The University of Texas plans to collaborate with Big Blue on building a processor capable of making more calculations per second than many of today's top supercomputers.
Researchers at the university conceived the TRIPS (Tera-op Reliable Intelligently adaptive Processing System) chip architecture. But a collaborative effort with IBM's Austin Research Lab will bring it to reality, according to IBM. The Defense Advanced Research Projects Agency (DARPA) is funding the effort with an $11.1 million grant.
At the heart of the TRIPS architecture is a new concept called "block-oriented execution," IBM said. Whereas most chips can handle just a few calculations at a time, a processor based on TRIPS architecture will be able to perform large blocks of them simultaneously, the company said.
A chip capable of performing 1 trillion operations, a tera-op, won't emerge from the project until 2010. However, researchers are readying a prototype chip with four processor cores--the computing units inside a processor--that is expected in less than three years.
These cores will be designed to churn 16 operations per clock cycle each, for a total of 64 operations per clock cycle. The prototype chip is expected to operate at 500MHz, which means its internal clock should complete 500 million cycles per second. That adds up to about 32 billion operations per second, theoretically.
TRIPS chips prototypes will be running in the lab by December 2005, IBM added.
By 2010, the research team expects to accelerate the chip's speed to 10GHz. It will be capable of performing 1 trillion operations, or calculations, per second, the Armonk, N.Y.-based company said.
The chip is part of an overall supercomputer design effort at IBM called PERCS (Productive, Easy-to-use, Reliable Computing System) that DARPA is also funding. In the PERCS program, IBM is trying to build a peta-op (one quadrillion operations per second) system that can analyze its own work flow and optimize its own hardware and software resources by 2010. Ultimately, IBM hopes to use technology the program develops in its commercial mainframes and servers.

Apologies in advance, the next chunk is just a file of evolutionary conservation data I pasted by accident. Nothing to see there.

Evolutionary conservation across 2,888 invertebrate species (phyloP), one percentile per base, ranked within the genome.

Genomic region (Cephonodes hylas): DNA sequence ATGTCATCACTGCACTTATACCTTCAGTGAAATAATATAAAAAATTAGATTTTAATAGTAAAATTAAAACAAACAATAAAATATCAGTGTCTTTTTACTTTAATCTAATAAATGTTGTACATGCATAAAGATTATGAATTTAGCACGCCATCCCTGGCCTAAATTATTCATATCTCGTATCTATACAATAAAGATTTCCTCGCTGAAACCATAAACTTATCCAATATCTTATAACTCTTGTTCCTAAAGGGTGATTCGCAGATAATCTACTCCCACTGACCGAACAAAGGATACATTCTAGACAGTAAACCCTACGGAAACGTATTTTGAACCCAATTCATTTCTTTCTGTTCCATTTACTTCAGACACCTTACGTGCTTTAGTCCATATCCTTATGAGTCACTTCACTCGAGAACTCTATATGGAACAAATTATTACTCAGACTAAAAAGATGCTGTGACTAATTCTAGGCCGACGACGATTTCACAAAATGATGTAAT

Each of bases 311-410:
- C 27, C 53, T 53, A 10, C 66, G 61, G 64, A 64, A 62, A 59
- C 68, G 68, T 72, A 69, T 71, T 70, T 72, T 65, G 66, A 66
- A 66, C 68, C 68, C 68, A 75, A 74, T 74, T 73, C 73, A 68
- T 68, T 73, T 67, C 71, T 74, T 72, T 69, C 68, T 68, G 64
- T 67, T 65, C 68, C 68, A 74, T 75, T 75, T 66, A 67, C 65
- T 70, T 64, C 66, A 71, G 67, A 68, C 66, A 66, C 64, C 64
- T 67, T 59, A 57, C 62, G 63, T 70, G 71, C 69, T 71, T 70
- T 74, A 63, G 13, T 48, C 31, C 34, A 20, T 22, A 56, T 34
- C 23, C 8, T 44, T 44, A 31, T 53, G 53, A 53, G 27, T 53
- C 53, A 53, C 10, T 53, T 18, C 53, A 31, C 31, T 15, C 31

Cray and Sun have received similar grants from DARPA for developing new supercomputer architectures. Sun is working on a 100,000-processor supercomputer that will include asynchronous chips, which means that chip circuits will not have to be synchronized. Reducing synchronization will drastically reduce energy consumption and the time required to develop the machine, said Jim Mitchell, who heads up Sun's labs.
IBM's Microelectronics division is also working on the project and will likely manufacture the chip.
Getting chips to perform more tasks simultaneously is the dominant aim of microprocessor designers. At the Hot Chips conference in Palo Alto, Calif., earlier this month, Sun Microsystems discussed plans to fuse two processor cores into a single chip.
For its part, IBM, which already sells the two-core Power4 chip, plans to bring multithreading to the Power5. Multithreading allows a single core to do two or more tasks simultaneously.
Intel already has embedded threading in many of its chips and plans to come out with a commercial dual-core chip in 2005.
The TRIPS project in many ways fits the strategic aims of both IBM and the University of Texas. Although it doesn't manufacture nearly as many chips as Intel, IBM is trying to increase its prominence in the semiconductor world through collaborative efforts and through licensing its technology to third parties. For its part, the University of Texas is aggressively building its graduate programs, particularly in engineering and sciences, sources said.